WORDS: ELLIOTT HUGHES | PHOTOGRAPHY: MORGAN
Four vintage Morgan 3 Wheelers sit abreast gleaming in the sunshine outside Morgan Motor Company’s historic factory on Pickersleigh Road in Malvern. Their impassioned owners chat to one another while polishing their cars’ gleaming brightwork.
The idea behind the cars currently being doted on began in 1909, and Magneto is here to witness the culmination of 113 years of history with the launch of the Super 3. Who better to explain such a story than managing director Steve Morris, who has spent 40 years at Malvern, having started his career here as a 16-year-old apprentice.
Morgan has wrangled the polarity of old and new with increasing open-mindedness since Steve was appointed to his position at the head of the company in 2013; high-tech BMW engines, advanced Superform aluminium monocoque construction and research into EV powertrains all feature in the marque’s recent history.
“Morgan is just about to enter chapter three of the 3 Wheeler story,” he says. We are seated in an immaculate showroom within the factory, an ash frame encases our table and we are surrounded by a variety of gleaming machines.
“Chapter one was with the 1909 Runabout, while chapter two started in 2011 when we released the 3 Wheeler. We’ve built 3003 3 Wheelers in the past decade, but we have really high hopes that the Super 3 will eclipse this,” he asserts.
Steve has been speaking for only a matter of minutes, but his passion for the Morgan marque and its history is obvious. He has reason to be confident about the Super 3, too. The re-release of the 3 Wheeler in 2011 proved to be a stroke of genius for the company, and the model has been hugely successful – 3000 sales is a considerable number for a factory that ordinarily builds 400-600 cars per year.
Even so, part of the reason the Super 3 came about so quickly (for Morgan, anyway) was the problem that arose when the 3 Wheeler’s characterful V-twin engine could no longer be homologated. “What you know is never what hurts you; it’s what you don’t know,” Steve explains.
“I always say the same thing: it’s changes to legislation that are the biggest challenge. Things you can’t control. In my 40 years we’ve talked about it daily. The good thing about being a smaller manufacturer is that we can be nimble and agile; if we need to change something, we don’t need to go through layers and layers of management to make a decision. We all just sit in a room together and talk directly.”
Sitting in a room and thrashing out an imminent problem is exactly how the Super 3 was born. “The catalyst was that S&S was no longer going to develop the V-twin engine. So we sat down for an hour and said: ‘We’ll just put another engine in then.’ But then we realised that we should take the opportunity to do a ground-up design after ten years of the 3 Wheeler being on the market.”
It’s clear that Morgan has taken some risks with the Super 3 design, particularly given the popularity of its predecessor. The jet-age styling is far more modern than that of the Biggles-esque 3 Wheeler, as is the Ford inline-three engine and digital-gauge-equipped interior. The Super 3 demonstrates Morgan’s increasing confidence in taking advantage of modern technology without fearing it will dilute the purity or personality of the brand.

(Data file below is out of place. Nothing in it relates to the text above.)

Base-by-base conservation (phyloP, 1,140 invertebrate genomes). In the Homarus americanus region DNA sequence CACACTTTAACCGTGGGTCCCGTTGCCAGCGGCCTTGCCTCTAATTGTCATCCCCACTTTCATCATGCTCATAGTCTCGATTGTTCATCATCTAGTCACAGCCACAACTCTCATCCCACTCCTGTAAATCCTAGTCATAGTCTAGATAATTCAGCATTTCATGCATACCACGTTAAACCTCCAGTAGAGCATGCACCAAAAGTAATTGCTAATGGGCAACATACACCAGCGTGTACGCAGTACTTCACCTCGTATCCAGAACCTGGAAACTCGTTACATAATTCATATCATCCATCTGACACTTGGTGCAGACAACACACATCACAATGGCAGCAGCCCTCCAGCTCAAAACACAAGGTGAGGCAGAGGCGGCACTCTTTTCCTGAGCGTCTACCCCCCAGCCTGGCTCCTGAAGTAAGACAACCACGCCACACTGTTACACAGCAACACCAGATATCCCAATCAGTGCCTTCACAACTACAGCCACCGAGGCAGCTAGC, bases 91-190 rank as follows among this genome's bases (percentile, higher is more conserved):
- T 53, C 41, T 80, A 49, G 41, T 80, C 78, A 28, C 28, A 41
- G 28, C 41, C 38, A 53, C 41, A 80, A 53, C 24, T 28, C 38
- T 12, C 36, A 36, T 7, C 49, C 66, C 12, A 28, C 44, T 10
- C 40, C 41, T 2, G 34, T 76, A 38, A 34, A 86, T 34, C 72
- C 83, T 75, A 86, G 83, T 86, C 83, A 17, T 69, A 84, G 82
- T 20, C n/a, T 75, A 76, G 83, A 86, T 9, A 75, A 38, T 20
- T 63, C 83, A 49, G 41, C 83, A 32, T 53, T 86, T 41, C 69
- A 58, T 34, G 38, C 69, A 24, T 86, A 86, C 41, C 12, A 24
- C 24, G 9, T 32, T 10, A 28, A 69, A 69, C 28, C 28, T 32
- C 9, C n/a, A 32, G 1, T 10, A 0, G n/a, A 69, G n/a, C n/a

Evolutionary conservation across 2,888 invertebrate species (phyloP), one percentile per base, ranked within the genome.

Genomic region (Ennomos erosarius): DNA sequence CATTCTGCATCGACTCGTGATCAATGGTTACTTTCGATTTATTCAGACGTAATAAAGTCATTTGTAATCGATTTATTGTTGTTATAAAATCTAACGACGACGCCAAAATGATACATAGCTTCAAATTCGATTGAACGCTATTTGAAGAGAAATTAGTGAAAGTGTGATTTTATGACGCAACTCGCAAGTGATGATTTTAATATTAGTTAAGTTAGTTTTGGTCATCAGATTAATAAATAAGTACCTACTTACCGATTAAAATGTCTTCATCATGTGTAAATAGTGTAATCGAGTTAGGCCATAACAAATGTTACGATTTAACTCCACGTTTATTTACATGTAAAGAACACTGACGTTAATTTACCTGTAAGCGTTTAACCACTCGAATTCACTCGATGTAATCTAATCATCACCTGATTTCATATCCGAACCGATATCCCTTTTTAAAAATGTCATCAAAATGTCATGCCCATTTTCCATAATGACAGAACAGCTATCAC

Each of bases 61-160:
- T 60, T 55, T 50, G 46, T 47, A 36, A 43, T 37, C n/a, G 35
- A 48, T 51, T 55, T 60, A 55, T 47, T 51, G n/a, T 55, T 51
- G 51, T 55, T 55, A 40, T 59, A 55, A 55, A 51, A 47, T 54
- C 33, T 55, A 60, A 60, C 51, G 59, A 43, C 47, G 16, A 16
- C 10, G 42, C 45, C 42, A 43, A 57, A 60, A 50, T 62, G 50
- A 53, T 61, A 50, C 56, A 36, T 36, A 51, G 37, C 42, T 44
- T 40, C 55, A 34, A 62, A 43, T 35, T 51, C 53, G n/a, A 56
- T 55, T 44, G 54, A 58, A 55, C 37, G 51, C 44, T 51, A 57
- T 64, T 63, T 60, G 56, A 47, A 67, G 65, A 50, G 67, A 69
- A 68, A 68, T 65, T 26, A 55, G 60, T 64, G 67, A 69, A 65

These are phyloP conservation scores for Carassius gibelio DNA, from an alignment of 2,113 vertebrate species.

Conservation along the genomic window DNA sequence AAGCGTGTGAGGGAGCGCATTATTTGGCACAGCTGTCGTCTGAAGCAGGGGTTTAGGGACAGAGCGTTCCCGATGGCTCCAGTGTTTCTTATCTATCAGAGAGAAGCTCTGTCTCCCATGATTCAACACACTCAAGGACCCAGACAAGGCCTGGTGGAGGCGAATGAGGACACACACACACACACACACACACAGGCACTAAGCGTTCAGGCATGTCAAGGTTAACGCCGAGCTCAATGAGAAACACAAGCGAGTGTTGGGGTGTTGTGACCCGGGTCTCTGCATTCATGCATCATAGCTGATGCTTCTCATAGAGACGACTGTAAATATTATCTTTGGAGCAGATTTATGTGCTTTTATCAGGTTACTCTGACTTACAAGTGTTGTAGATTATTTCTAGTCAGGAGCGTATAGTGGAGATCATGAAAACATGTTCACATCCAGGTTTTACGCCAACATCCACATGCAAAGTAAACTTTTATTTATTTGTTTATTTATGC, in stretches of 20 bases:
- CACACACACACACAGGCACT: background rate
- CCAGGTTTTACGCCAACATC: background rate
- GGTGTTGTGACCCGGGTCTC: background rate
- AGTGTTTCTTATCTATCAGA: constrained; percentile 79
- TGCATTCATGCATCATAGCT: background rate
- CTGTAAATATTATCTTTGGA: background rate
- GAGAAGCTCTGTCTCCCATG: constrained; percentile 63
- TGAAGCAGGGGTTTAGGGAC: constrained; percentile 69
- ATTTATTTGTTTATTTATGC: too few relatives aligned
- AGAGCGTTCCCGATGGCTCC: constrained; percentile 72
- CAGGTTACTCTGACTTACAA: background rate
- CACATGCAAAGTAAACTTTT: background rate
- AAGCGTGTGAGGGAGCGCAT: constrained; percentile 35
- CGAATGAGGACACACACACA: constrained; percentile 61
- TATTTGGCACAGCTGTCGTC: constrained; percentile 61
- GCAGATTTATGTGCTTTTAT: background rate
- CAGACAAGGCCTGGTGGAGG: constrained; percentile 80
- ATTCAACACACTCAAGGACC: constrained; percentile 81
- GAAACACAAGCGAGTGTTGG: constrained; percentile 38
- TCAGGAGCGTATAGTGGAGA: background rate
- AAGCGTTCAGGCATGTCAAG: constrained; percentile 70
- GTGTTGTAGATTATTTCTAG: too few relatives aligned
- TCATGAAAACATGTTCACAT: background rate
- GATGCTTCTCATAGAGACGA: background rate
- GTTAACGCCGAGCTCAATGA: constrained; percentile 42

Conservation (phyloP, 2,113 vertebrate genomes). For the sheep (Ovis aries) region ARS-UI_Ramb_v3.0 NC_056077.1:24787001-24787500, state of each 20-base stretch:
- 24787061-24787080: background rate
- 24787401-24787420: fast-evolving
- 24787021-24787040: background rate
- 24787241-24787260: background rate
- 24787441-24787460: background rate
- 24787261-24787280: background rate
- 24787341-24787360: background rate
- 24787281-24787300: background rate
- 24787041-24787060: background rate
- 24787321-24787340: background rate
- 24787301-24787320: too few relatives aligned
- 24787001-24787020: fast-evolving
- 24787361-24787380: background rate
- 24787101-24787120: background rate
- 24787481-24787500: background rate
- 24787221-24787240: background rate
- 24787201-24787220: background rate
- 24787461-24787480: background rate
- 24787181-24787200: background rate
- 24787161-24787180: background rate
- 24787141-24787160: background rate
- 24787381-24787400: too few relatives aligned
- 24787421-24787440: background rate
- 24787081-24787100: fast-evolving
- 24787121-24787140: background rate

“We’re very pleased to live in the moment,” Steve says. “But a car manufacturer of our size must think about what the future might look like. The Super 3 is designed for the future, and its engineering integrity lends itself to that in both the chassis and packaging – the scope is definitely there.”
These comments come six years after Morgan shocked the automotive press at the Geneva Motor Show with the stunning EV3 3 Wheeler, so alternative powertrains look likely to be on the cards in the coming years. All this from a manufacturer that has for years been stereotyped for its enthusiasm for ash frames, running boards and wire wheels.
Steve knows that it is essential for Morgan to keep evolving. “Things are just so much more complex in terms of development nowadays. Take Euro 7 ICE development; it’s monumentally complicated and expensive, and that’s before we start talking about electrification. But we’re really wed to the history and DNA of Morgan, and we need to keep alive the elements of the brand that make it special – that’s really important for us. I think Morgan’s future is looking pretty good. I’m really confident that in the next phase we will take the technology as it comes to us, and we’re never afraid of an engineering challenge.”
As technology marches onwards and cars begin to converge in looks and how they feel, Morgan has several advantages over its competitors that set it apart. First is the traditional styling and hand-crafted, personal element to each vehicle – Steve even personally signs each owner’s handbook before they arrive to collect their new purchase. There is also the inherent quirkiness and personality that is almost unique to Morgan – and nowhere is it more prevalent than in the Super 3.
“In general cars and motoring are becoming more sanitised. The vehicles are technically perfect and will do everything they’re supposed to do, but there’s no soul – it doesn’t give you a feeling. There’s probably a bias, but I would definitely say Morgan gives you a different feeling to other cars,” Steve explains.
With brave new styling, a modern, revvy engine and as much character and personalisation as the previous car, the Super 3 looks likely to continue where the 3 Wheeler left off. Ironically, electrification and the remorseless charge towards the future have simply made Morgan double down on its own identity – and it’s all the more appealing for doing so.
If Morgan continues so adeptly to stick to its heritage while balancing the need for modernisation, it’s likely there will be a group of Super 3 owners gathered outside the factory in another 40 years, just like those 3 Wheeler owners today.